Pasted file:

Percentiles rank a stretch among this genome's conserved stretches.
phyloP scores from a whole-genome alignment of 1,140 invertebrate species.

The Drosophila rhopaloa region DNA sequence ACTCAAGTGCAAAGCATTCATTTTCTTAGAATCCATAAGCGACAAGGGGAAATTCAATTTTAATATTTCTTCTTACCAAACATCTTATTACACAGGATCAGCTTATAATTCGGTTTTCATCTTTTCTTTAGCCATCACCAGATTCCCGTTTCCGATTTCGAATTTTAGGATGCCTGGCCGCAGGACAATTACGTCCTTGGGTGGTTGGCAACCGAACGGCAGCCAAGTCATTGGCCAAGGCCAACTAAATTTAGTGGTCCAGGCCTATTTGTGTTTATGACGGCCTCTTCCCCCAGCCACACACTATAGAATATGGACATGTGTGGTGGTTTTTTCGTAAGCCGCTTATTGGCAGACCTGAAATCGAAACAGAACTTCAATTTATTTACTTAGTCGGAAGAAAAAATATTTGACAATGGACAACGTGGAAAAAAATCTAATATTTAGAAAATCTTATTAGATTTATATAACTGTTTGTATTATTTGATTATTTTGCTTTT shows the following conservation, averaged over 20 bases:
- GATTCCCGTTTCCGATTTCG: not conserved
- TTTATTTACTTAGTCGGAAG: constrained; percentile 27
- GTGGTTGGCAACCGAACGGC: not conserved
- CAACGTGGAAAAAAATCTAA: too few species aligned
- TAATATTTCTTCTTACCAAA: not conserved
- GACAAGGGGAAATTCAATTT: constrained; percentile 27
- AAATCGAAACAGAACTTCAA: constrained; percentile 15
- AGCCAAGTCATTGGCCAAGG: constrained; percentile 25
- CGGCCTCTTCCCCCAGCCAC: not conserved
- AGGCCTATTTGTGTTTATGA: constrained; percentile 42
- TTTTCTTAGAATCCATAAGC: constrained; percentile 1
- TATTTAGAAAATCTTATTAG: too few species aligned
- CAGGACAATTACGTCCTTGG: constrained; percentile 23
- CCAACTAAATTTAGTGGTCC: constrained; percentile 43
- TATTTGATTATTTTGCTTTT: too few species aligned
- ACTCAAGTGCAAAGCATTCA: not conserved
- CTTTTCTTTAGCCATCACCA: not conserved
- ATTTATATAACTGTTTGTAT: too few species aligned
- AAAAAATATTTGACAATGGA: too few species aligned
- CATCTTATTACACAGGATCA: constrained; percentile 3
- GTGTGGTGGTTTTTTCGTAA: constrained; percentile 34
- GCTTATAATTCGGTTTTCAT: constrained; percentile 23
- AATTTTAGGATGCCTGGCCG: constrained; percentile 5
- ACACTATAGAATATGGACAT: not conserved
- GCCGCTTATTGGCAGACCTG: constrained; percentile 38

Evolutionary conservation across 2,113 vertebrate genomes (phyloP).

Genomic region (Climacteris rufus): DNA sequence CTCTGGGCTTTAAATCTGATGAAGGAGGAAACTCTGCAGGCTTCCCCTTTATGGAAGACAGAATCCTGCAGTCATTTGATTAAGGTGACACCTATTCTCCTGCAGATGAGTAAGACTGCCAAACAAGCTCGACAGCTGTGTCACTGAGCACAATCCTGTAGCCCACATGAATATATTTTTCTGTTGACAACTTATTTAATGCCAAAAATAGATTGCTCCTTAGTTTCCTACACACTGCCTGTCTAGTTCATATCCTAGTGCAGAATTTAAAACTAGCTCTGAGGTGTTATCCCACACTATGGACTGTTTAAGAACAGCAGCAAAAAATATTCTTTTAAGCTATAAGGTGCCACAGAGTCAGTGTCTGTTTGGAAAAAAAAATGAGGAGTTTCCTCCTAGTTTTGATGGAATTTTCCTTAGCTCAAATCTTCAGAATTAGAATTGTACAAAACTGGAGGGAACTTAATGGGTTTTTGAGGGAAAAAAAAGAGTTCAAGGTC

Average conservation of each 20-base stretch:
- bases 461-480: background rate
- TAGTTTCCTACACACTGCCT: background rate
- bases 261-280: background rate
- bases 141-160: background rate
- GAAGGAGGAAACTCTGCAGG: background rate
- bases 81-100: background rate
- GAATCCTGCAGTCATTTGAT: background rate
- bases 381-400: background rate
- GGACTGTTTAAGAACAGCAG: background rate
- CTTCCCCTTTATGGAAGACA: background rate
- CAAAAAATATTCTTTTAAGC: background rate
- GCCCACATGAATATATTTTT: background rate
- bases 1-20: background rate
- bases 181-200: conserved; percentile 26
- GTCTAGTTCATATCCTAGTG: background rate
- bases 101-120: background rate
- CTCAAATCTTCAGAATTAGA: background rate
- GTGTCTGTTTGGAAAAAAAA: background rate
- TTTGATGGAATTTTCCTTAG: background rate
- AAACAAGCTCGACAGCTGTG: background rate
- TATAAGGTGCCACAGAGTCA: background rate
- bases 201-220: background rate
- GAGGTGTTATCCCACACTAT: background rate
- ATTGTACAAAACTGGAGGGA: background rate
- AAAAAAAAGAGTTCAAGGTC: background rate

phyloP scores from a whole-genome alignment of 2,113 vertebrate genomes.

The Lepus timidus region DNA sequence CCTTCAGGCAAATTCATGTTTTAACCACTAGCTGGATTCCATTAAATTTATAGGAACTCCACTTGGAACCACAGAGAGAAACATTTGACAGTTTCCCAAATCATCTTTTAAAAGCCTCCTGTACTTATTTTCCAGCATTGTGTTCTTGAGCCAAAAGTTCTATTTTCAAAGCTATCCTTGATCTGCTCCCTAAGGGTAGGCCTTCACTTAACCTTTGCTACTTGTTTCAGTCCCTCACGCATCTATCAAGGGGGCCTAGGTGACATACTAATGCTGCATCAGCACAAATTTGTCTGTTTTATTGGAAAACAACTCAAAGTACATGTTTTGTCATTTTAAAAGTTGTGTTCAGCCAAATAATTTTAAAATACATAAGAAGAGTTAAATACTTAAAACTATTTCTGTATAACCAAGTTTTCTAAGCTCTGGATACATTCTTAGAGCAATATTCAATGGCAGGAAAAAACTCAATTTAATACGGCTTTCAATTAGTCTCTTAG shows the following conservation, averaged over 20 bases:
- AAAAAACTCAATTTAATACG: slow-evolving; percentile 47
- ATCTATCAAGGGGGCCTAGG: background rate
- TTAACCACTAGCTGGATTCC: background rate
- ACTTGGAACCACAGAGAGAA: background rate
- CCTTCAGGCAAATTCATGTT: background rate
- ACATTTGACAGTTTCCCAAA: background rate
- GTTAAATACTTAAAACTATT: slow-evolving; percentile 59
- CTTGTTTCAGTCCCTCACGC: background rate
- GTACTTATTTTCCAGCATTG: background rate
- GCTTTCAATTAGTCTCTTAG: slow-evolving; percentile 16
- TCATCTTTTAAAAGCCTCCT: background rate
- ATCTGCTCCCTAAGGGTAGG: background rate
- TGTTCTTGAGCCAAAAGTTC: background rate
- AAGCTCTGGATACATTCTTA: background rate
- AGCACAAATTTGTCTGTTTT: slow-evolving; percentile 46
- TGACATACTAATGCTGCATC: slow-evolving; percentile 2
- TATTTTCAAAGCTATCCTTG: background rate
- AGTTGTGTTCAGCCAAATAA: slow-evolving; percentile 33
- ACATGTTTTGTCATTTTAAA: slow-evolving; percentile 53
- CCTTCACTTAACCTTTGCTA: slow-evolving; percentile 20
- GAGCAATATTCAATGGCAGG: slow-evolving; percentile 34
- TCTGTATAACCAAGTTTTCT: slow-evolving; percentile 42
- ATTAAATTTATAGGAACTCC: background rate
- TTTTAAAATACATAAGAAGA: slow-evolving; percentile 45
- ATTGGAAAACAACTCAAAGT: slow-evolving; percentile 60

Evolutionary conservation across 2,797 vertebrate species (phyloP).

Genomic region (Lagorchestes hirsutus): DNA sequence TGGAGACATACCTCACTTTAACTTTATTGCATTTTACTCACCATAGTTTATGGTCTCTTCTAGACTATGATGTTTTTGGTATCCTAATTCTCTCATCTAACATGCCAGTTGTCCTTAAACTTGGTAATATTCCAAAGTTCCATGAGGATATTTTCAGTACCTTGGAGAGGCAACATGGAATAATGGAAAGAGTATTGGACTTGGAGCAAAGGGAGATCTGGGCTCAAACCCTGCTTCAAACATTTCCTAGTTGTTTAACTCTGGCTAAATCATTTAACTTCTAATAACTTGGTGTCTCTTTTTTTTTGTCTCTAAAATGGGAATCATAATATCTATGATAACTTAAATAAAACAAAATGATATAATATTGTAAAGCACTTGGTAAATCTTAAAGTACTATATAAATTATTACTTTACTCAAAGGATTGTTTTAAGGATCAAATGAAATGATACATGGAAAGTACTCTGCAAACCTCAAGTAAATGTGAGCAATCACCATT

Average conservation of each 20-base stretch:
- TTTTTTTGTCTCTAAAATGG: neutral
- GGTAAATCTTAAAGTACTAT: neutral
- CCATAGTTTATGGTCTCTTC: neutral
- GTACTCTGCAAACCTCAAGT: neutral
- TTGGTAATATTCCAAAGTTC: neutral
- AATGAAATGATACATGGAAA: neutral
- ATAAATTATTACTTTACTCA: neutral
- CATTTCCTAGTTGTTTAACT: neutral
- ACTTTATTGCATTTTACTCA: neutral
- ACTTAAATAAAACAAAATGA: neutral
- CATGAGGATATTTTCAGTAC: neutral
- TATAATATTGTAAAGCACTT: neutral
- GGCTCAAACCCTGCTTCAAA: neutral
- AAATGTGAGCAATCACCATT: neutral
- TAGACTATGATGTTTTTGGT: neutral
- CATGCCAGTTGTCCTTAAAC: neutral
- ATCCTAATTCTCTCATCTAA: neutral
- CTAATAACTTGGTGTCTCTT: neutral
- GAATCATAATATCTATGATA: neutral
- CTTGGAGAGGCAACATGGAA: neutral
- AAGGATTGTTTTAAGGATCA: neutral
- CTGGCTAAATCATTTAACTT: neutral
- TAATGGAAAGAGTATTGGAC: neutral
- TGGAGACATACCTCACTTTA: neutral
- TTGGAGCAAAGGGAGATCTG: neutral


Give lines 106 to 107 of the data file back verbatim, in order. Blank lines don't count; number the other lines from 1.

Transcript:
- CTTGGAGAGGCAACATGGAA: neutral
- AAGGATTGTTTTAAGGATCA: neutral